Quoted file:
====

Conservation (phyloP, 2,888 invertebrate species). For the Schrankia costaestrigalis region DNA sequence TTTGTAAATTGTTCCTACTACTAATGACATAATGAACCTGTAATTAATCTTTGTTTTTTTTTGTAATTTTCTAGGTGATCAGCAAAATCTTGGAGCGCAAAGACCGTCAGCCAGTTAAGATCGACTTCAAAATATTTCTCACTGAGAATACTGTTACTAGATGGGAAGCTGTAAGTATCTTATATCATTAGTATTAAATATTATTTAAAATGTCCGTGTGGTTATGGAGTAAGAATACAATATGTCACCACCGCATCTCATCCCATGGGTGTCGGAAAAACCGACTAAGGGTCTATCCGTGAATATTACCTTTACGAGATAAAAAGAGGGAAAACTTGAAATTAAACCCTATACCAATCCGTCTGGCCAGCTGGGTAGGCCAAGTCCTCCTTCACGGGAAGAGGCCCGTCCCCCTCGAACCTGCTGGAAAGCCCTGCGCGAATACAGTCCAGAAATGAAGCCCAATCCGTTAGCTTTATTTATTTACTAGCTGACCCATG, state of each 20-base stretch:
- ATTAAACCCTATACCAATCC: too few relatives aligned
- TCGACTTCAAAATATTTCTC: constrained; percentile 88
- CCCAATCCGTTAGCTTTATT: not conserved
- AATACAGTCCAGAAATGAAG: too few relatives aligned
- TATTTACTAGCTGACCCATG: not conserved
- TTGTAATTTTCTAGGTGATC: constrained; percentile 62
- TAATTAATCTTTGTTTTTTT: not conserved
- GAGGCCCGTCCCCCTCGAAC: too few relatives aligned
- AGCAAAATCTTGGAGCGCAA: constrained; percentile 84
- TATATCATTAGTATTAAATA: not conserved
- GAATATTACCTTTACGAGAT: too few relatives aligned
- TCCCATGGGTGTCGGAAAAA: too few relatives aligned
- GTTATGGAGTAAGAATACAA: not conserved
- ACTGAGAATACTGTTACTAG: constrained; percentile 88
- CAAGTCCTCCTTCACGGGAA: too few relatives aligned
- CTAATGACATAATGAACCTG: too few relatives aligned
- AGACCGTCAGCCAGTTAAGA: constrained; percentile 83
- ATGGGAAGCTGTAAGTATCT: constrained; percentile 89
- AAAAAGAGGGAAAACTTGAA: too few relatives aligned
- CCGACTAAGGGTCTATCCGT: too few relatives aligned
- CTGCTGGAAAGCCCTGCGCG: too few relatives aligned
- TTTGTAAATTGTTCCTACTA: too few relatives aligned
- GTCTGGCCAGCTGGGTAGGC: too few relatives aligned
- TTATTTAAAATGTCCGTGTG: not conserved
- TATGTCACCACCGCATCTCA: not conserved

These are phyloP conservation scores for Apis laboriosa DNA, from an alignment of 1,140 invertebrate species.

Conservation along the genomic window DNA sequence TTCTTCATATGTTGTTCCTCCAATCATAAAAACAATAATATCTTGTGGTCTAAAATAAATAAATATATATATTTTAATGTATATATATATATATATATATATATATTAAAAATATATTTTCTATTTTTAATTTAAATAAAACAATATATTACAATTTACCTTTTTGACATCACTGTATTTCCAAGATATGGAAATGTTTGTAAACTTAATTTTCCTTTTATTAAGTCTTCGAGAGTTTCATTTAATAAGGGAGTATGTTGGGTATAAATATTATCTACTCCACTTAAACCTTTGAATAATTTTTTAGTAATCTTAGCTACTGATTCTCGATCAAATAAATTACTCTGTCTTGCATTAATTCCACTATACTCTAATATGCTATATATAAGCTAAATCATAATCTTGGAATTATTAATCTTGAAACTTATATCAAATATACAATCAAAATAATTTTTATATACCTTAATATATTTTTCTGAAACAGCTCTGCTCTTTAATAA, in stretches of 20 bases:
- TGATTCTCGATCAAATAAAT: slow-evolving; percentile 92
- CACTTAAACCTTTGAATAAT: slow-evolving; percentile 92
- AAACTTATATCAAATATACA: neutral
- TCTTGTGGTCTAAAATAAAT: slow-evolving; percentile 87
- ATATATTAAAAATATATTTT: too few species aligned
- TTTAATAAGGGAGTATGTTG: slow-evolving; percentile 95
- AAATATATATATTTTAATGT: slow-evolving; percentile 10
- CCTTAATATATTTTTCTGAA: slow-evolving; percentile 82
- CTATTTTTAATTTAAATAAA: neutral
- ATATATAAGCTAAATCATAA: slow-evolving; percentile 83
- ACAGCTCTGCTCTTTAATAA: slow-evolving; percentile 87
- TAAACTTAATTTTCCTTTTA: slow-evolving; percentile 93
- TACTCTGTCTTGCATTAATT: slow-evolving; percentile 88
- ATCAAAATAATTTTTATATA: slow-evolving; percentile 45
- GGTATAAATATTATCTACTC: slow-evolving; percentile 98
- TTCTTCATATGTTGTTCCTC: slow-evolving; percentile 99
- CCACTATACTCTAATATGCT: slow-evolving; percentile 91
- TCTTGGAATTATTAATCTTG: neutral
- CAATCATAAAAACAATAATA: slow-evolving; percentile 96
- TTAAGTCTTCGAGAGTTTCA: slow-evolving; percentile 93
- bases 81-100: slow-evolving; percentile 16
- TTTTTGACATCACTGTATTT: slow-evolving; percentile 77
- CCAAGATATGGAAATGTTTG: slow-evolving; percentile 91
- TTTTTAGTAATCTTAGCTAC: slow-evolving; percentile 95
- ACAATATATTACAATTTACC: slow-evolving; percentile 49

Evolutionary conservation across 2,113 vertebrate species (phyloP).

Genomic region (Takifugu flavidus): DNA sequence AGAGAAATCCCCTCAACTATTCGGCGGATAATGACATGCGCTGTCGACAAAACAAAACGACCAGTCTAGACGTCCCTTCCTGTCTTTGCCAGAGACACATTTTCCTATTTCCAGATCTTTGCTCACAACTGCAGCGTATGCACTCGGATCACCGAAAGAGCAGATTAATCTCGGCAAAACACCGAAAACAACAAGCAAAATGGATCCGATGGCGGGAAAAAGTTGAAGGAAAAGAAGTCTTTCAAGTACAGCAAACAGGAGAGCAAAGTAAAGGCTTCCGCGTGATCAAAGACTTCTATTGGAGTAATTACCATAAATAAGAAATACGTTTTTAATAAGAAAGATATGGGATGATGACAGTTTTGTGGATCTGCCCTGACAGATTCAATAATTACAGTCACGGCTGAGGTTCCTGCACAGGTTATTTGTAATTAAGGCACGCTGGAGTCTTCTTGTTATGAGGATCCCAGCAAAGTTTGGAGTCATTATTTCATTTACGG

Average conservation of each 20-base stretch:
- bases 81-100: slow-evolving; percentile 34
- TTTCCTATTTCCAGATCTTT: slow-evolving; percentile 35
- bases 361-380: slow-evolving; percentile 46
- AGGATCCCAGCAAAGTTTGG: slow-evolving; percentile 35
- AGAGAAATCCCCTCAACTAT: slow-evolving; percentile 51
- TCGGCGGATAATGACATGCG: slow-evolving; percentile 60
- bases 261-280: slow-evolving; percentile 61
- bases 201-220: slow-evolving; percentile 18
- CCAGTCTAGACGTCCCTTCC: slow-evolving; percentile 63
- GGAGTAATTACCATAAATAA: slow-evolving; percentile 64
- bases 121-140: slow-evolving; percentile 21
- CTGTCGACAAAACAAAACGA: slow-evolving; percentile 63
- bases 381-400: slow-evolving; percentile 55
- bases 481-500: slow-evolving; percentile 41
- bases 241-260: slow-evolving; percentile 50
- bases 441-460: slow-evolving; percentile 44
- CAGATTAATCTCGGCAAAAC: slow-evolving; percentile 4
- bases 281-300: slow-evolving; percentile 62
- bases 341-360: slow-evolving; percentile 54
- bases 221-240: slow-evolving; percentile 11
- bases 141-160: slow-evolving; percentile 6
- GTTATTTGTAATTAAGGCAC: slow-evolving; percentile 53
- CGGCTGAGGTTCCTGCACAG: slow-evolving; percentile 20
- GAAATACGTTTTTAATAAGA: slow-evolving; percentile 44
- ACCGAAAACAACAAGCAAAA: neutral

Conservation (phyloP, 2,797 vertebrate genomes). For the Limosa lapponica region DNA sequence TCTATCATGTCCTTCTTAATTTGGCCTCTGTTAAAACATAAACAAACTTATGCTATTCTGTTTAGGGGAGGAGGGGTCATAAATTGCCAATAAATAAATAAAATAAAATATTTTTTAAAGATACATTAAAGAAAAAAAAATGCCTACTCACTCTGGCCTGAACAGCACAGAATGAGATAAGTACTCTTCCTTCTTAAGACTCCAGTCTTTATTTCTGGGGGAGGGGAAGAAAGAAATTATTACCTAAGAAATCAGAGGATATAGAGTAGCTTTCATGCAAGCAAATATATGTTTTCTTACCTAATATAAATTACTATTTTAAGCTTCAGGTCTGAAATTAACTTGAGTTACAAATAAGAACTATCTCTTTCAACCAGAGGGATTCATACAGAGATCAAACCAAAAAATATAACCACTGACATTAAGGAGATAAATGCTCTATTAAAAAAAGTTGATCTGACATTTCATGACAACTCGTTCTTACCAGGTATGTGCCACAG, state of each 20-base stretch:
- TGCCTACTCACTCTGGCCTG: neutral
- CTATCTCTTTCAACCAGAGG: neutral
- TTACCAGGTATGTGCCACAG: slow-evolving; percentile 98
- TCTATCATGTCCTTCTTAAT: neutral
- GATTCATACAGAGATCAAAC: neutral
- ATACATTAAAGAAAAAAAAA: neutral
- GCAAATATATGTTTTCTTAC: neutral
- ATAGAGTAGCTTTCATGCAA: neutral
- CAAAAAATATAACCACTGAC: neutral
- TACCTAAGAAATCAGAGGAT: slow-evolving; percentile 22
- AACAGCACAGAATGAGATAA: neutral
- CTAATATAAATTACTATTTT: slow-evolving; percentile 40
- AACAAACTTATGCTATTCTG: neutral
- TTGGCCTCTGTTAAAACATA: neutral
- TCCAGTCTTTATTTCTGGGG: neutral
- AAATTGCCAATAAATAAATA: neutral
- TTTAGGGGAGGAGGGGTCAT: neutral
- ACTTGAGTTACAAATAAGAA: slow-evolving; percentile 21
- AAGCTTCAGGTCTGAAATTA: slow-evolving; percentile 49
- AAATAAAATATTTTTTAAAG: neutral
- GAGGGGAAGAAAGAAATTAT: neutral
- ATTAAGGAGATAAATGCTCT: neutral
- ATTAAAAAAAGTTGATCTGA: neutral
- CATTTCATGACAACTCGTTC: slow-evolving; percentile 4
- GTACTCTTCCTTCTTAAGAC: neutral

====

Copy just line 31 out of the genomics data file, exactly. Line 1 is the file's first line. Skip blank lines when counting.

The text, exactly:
- AAACTTATATCAAATATACA: neutral